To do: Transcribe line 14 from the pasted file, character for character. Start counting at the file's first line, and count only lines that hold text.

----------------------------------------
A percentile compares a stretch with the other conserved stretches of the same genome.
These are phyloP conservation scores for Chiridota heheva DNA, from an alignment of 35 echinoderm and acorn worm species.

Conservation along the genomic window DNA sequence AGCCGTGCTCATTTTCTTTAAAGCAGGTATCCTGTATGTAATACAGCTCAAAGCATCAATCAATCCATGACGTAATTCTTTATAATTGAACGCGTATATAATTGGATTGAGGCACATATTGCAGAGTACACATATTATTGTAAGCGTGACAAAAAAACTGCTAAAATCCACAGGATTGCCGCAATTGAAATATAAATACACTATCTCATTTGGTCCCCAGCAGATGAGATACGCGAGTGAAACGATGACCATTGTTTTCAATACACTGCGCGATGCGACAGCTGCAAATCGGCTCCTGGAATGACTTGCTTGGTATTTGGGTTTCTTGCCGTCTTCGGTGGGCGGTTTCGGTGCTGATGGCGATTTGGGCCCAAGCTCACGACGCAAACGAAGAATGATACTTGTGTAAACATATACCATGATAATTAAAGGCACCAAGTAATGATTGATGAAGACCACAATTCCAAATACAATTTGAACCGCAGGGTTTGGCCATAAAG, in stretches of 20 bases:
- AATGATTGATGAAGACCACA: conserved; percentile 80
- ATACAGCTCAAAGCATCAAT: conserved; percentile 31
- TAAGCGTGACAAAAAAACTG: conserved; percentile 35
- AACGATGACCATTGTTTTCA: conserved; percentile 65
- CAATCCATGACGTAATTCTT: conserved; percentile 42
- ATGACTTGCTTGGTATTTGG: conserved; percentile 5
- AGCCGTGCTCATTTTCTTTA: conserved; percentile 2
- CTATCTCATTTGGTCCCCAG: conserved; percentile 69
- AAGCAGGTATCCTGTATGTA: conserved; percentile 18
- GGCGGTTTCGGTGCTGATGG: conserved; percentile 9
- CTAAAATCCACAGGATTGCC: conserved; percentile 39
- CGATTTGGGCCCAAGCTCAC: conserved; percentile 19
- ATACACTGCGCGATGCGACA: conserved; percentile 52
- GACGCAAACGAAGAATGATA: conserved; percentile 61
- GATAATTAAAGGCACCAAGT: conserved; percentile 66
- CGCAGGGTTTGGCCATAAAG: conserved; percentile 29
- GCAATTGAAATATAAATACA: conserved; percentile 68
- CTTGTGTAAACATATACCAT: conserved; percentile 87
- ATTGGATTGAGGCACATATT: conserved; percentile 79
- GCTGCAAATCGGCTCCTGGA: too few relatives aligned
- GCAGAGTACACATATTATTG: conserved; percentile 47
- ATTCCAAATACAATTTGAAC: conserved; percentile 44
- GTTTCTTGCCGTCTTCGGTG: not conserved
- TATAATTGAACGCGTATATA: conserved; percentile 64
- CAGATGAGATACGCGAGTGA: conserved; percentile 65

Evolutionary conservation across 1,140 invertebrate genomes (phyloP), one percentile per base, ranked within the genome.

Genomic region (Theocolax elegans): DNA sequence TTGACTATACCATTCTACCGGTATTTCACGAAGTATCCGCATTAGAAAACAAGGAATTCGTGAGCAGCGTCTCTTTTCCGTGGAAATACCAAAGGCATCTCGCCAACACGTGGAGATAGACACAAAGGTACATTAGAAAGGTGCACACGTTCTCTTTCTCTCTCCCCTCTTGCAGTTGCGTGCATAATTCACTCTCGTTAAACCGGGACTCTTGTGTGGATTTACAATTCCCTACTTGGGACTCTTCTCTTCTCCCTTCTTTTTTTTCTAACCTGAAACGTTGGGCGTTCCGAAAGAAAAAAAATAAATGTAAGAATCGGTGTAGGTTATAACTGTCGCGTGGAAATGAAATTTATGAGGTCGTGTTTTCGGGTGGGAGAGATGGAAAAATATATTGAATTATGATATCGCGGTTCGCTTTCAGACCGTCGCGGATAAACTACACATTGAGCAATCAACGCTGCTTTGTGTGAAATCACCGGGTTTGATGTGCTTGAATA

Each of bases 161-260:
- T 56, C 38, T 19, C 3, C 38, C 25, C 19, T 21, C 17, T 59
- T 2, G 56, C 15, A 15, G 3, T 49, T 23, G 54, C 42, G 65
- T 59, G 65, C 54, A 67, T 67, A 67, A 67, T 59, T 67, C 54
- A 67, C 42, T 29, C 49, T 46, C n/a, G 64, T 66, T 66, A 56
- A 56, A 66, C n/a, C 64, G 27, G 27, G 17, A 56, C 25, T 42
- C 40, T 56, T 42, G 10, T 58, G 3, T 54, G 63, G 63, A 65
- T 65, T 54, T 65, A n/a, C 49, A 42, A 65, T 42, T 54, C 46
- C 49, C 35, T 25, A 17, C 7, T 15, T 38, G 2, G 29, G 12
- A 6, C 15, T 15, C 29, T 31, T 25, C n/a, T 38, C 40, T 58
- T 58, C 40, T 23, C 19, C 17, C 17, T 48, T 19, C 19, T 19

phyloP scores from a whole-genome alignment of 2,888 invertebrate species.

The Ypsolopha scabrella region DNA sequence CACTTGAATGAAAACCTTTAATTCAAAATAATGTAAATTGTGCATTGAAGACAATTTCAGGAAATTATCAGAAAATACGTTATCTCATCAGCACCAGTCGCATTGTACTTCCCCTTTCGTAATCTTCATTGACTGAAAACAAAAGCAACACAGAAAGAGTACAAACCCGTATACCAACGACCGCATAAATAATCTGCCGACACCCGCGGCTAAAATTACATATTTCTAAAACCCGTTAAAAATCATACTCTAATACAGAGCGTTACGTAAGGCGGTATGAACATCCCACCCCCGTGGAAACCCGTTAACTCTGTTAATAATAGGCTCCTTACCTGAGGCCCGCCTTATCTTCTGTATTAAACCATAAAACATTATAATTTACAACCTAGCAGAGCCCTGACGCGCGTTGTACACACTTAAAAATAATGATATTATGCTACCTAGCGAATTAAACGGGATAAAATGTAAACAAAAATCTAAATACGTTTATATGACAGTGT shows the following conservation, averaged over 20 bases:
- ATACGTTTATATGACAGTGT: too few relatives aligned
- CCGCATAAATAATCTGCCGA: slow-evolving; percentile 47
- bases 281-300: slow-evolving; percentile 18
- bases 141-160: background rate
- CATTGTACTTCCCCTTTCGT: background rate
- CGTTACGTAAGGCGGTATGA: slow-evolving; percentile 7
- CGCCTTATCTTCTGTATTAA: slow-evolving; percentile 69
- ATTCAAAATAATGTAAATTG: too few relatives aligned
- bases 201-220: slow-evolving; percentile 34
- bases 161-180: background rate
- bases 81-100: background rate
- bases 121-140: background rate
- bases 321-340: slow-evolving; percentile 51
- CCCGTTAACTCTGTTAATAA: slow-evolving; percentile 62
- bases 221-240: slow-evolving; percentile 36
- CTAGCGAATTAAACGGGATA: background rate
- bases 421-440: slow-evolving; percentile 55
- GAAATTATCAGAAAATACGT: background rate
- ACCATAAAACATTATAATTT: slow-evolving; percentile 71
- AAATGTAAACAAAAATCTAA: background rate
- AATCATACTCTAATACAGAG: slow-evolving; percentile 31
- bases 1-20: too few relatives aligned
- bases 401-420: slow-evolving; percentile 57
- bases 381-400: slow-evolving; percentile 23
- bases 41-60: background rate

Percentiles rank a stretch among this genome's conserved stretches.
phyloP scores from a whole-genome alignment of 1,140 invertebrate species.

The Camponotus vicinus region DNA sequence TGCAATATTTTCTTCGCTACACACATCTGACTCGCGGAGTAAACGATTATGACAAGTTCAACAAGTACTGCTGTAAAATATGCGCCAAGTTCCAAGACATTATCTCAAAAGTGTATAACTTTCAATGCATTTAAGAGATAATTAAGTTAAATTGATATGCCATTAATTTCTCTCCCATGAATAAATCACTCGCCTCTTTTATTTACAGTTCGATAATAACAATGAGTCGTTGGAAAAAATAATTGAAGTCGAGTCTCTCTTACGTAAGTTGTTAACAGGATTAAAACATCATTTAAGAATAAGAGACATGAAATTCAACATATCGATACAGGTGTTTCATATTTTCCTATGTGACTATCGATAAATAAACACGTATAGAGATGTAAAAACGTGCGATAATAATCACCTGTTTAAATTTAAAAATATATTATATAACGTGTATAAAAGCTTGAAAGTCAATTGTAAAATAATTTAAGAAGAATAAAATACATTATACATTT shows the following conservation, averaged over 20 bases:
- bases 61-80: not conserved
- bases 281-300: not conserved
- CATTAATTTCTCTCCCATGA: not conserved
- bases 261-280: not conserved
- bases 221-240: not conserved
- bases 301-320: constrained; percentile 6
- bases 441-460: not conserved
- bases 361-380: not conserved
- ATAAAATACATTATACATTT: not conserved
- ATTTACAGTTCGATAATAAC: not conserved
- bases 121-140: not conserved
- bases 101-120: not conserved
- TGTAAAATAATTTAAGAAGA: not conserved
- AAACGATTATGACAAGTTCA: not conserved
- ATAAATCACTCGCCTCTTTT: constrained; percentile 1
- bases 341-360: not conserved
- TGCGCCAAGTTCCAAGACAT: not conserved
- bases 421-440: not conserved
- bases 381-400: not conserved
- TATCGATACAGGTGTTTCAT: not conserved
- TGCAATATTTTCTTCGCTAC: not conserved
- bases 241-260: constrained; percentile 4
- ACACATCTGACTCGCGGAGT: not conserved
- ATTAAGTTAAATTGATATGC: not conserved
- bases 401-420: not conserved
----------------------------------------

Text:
- CTAAAATCCACAGGATTGCC: conserved; percentile 39